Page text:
What Is a Security Mind?
Unlike the mind that attempts to solve security issues by placing focus on a multitude of specific details, the security mind is a mind that focuses on what I call the fundamental virtues and rules of security. When someone attempts to focus on the dynamic details in each and every security issue, he or she will undoubtedly get lost in a never-ending pool of elements, making security impossible to achieve. When someone possesses a security mind, however, he or she looks beyond the dynamic elements in each situation and focuses on the virtues and rules, making security decisions that are clear, consistent, and effective. When you possess a security mind, your security solutions are less expensive, extremely effective, consistent, and have extended usefulness.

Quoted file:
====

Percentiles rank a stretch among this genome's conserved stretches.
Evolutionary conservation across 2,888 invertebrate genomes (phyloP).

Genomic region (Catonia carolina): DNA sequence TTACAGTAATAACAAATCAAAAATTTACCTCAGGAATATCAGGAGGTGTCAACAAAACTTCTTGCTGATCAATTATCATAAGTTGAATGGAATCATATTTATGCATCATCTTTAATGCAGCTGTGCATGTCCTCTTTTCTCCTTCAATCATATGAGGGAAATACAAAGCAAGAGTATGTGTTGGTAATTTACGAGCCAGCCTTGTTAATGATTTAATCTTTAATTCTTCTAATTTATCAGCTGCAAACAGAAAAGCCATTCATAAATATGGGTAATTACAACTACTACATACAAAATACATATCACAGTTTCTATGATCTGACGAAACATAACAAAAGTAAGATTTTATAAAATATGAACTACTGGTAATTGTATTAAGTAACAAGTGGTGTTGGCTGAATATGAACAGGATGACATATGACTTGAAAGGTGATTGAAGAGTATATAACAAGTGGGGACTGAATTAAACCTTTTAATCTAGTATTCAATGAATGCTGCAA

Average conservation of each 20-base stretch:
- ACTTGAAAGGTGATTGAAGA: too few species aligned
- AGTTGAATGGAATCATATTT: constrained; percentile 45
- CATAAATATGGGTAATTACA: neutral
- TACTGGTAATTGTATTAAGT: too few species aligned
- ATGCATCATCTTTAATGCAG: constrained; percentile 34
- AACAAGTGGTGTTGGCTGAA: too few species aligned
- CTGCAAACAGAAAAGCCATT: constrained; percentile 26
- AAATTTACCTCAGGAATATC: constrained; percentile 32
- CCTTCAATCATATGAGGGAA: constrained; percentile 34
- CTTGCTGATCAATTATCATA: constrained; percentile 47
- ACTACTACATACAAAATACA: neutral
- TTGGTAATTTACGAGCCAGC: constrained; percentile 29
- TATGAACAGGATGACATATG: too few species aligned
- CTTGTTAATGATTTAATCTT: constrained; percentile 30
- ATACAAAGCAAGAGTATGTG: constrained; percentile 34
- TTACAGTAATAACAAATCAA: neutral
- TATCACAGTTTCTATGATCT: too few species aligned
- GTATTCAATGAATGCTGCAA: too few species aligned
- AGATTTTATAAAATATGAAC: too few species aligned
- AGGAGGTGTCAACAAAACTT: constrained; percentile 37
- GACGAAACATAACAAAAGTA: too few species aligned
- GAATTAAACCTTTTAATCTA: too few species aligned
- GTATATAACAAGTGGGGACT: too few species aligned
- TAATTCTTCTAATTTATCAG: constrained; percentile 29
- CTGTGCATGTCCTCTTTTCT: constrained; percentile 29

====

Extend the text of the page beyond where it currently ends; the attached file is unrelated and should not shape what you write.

Security is dynamic by nature. This in turn makes the individual issues fairly complex and difficult to grasp in some situations. The virtues and rules, however, are a set of basic security principles, constant truths of security that stand at the border between good and bad decisions. Learning and practicing these rules can help us to easily and naturally develop an organization's security. This is the meaning of the security mind. This is what we will achieve through the course of this book.